news from capay valley

The Frog Hole

By Thaddeus Barsotti













Several years ago, as I was completing my studies at Cal
Poly in Agriculture Engineering, I undertook a
project that was intended to determine the feasibility
of capturing shallow groundwater for use
in irrigating our organic fruits and vegetables during
the summer. I did this by constructing a hole near Cache Creek,
which is the only natural source of year-round water on the farm and
a very good habitat for the farm’s native plants and animals. The water
table beside the creek is quite high, and sure enough, the bottom four
feet of the hole yielded a small pool of water. Unfortunately, I learned
that pumping water from the hole would not be feasible, and as I left
college, I found that in addition to my degree, I now had a hole on the
farm that always had water in it.

After college I moved back to the farm to manage the farming operations,
and as the years passed I kept an eye on the hole with an interest in
observing which native wetland plants would make a home there. One day
I noticed that the trail down to the hole was packed with the footprints
of deer, raccoons, turkeys, and numerous other little critters, all of whom
had recognized that this year-round pond was a great watering hole.

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One winter’s day, after a particularly large storm, I was taking a walk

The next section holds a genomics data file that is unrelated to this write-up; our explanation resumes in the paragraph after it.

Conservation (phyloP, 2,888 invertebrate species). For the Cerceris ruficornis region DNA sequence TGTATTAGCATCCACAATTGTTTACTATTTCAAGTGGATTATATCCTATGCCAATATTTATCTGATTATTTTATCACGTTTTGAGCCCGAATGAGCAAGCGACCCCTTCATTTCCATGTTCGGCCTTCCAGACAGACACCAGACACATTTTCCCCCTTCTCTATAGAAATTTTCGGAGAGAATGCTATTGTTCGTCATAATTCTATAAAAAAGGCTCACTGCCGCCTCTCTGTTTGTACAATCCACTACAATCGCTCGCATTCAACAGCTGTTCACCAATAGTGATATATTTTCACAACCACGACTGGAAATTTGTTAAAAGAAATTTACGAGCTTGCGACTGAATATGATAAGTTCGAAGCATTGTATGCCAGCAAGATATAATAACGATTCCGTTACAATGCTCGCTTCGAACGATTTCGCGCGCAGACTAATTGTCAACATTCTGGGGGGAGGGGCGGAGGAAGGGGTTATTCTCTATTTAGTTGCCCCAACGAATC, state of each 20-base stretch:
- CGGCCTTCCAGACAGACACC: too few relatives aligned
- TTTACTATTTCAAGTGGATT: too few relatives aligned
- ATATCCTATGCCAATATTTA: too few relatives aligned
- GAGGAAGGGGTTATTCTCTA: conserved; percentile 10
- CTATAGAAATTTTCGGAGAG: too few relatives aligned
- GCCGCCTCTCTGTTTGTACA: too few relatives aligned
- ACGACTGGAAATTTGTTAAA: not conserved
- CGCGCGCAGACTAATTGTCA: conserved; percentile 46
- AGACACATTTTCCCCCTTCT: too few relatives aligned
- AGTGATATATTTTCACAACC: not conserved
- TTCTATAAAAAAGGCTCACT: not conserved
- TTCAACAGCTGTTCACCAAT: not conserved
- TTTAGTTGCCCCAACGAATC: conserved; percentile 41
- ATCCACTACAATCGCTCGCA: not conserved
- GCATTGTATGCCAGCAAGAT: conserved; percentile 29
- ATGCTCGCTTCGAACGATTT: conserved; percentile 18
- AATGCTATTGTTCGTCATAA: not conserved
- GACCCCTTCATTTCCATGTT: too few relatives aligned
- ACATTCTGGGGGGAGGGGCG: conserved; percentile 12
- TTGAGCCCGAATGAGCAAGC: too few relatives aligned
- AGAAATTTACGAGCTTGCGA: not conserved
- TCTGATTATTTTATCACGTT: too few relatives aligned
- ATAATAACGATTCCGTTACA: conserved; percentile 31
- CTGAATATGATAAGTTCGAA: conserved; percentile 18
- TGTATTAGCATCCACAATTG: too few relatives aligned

along Cache Creek as it was roaring with water. The level of the creek
was three to four times higher than normal, and the rushing water was passing
through the willow trees and grasses that border the creek
bed. The amount of energy that was being transmitted through the water was amazing and it was
obvious that any creature that generally lived along the creek
was either washed away or was temporarily displaced until the creek
settled back into its bed.

Maybe the creek is their regular home, and when the water level
rose they moved to the hole for the week, or maybe they just like
the hole. Whatever the reason, that hole is a safe habitat for the
frogs all year long. The construction of the hole was not intended
to provide a safe refuge for the frogs, but now that we know the
frogs like the hole, we plan to keep it their for their use.

Thaddeus Barsotti is a secondgeneration
organic farmer in the Capay Valley. He and his three
brothers grow over 60 different fruit and vegetable varieties on their
farm, Capay Organic, founded in 1976. Through their Community
Supported Agriculture (CSA) program, Farm Fresh To You, the
farm delivers fresh, organic produce directly to Bay Area doorsteps. Visit The farm can be reached at 800.796.6009.

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